If i knew how to post a link, you wouldn’t have needed to read the previous. THAT said…water temp has dropped to 43-44 degrees since we filmed that show on Oct. 28. Bass have pretty much gone dormant. WALLEYES are quite active–already ‘stair stepping’ into deeper water on their way to wintering holes.
Yesterday they were holding in 17 fow. Warming trend this weekend might push them just a tad shallower where pitching/dragging B-Fish-N tackle Pulse R’s is a great way to get ’em.

Pulling cranks on 3-ways @ 1.6 mph is also killer this time of year…if you can get away from the grass!

A couple days ago I went back through the north cut into Ronkowski (hole in the Wall) Looking for crappies. Entire cut coming in from the upstream end was blocked with AT LEAST AND ACRE of eelgrass. Have never seen it this bad there since i started guiding pool 9 over 20 yrs. ago.

Fried up a 21″ sauger last nite using Mary Christoffer (the Fishing machine) recipe: equal parts Bisquik & corn starch, 1T. vanilla, salt/pepper–stale beer & a FORK.

Just mix the batter to the consistency where it clings to the back of the fork but not between the tines. There were just 2 pieces left. Fish for breakfast!

Transition time

Transition time

Apologies. have been too busy ‘catching’ to blog for awhile.WAter temp is still hovering around 50 degrees. Bass will still be going nutso on the rocks until it drops two more–probably by mid-week.

If weeds aren’t an issue the Bill Lewis lures MR-6 has been flat out deadly. With weeds a single hook presentation like a Z-Man mushroom hook jighead w/ A Elazatech plastic TRD has been my go-to, changing jighead weight depending on wind velocity.

Same presentation has been working on ‘eyes. But their attitude is generally passive. Two more degrees and the marble-eyes will get aggressive. Most active fish have been cruising 6-8 fow on the rocks and 13-17 in the running sloughs. At 48 degrees they’ll start stair-stepping deeper and bass will go lethargic.

magnum white bass have also been on a feeding rip on the rocks. Diving gulls are a major key! Sneak over to where gulls are dive bombing , pitch an oxbow ‘Trap & set the hook. Best run last wk. was 10 whiteys in 10 casts. Filleted them & smoked ’em over apple wood after overnite in brown sugar soy sauce brine–3 hrs. @ 175-200 degrees. Whoa!

When gulls stop dive bombing it’s time to switch to a B-Fish-N tackle 3/32 pyrokeet precision jighead with a 2″ Sassy Shad type plastic. Hook up frequency drops off to 1 in 5 casts. @ 1 in 15 time to chase SMB & LMB again.

Earlier this week i spent 10 hrs over 2 days filming with my ol’ pal Ronnie Barefield–my vote for wisconsin’s best guide. In 6 hrs. on Tuesday we boated 75+ bass. Maybe 10 were > 3 lb. On Wed. we shot footage for “Fishing Roots” on catching late fall bass on the Miss. It should be posted on You Tube in about a week…after the editor goes through the 50+ bass we caught (plus 15 whiteys) in 4 hrs.. I’m no math whiz…but when you divide 75 fish by 4 hrs it breaks down to a fish pretty often.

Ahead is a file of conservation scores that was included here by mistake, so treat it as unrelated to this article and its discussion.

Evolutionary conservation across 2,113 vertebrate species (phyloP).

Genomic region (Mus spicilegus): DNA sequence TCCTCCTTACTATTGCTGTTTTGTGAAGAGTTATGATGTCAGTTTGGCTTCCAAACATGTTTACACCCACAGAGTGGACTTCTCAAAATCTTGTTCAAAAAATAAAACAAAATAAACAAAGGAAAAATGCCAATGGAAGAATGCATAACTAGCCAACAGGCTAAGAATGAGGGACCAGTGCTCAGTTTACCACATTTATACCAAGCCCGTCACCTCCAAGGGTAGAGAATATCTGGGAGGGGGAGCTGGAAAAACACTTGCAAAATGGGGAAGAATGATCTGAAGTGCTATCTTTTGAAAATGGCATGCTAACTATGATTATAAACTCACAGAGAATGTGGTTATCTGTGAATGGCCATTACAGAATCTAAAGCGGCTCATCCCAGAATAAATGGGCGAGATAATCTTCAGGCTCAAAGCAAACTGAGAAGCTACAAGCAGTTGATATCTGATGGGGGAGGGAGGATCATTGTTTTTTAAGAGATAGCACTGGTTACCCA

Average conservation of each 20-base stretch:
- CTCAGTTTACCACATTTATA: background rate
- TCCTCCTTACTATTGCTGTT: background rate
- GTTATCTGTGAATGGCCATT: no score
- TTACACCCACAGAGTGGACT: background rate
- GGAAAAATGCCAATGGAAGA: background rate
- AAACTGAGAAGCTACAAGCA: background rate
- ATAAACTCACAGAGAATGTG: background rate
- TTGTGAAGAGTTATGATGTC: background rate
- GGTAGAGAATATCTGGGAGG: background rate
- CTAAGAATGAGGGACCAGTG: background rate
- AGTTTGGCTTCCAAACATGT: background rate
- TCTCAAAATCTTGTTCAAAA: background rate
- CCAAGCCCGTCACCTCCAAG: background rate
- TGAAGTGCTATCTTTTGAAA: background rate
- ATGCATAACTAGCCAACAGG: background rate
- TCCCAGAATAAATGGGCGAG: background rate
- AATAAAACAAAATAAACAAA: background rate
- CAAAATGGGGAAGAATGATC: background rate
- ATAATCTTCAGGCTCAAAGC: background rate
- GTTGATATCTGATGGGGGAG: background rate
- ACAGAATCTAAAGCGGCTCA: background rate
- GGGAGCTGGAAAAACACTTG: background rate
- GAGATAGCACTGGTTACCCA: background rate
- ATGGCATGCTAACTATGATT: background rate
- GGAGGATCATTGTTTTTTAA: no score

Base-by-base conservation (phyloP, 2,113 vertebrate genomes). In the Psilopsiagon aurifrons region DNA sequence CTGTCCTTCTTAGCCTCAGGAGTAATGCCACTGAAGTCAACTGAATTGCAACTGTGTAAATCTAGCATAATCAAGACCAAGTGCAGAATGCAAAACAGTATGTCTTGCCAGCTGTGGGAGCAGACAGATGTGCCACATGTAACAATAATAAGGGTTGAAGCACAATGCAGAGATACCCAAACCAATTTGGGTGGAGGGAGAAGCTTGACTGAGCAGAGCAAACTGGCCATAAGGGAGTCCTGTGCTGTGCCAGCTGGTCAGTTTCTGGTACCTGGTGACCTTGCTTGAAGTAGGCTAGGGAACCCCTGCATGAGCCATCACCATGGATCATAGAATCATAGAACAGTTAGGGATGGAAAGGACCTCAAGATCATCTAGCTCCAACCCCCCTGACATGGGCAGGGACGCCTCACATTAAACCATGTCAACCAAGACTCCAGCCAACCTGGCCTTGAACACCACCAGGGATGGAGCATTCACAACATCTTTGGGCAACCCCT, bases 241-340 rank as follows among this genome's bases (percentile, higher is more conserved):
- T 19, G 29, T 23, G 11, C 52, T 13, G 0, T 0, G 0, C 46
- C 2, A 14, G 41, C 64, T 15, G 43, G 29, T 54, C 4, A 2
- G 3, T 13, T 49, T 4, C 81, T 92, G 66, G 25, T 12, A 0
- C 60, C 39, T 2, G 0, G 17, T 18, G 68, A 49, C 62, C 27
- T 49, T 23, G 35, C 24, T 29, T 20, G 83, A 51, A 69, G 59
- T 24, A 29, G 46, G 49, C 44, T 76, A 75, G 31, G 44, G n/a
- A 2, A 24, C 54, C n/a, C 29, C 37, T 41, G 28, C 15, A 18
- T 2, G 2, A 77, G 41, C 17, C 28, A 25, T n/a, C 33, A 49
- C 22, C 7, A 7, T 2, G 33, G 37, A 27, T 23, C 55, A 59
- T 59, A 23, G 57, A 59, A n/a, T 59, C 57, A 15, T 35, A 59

Video may not be politically correct. I admit to having some gender confused moments when Ronnie kept yelling “Annette, Annette”–especially after my Mouseketeer ears blew off into the River.

Pretty much done guiding for the year. Only one trip on the books in November. Walleyes/crappies will be pretty much the easiest critters to catch between now and freeze up.

When will that be? As of this morning the tundra swans haven’t shown up on the pool yet. They hang around eating “duck potatoes” until 48 hrs. before the backwaters lock up in ice. 3 days after that it will be time to go back to the short rods again.

Bass on fire–walleyes waiting on the wings

Bass on fire–walleyes waiting on the wings

Water temp has been hovering in the mid-60’s, with River levels still near historic lows. Several days ago it got down to 620@ Genoa–something not seen since 8-1-06…1988 before that. When allowing for siltation we’re literally looking at new ground.

Most quality gills have been either on main channel rocks or close to bottom on deep wood. Crappies in the same wood, suspended 2-5 ‘down over at least 10 fow.

SMB & LMB beginning to stack in great numbers over small structure. Wed. trip clients boated 7 decent fish in just 20 mins. @ end of day throwing #Zman Ned w/ liquid willowcat sauce.

Pitching/dragging #B-Fish-N Tackle Pulse Rs in crystal ice & bubble gum most productive for me the past several days. Better fish have been hold in 14-17 fow. Trolling DT10s also effective if you can get away from the weeds.

Ironically, bigger pike have been hanging in deeper water, too. Not back chasing pannies in the weeds like the normally do in Oct. because low water has either moved forage base elsewhere…or its too tough to navigate through the shallow, weedy water to get to spots where they are hiding.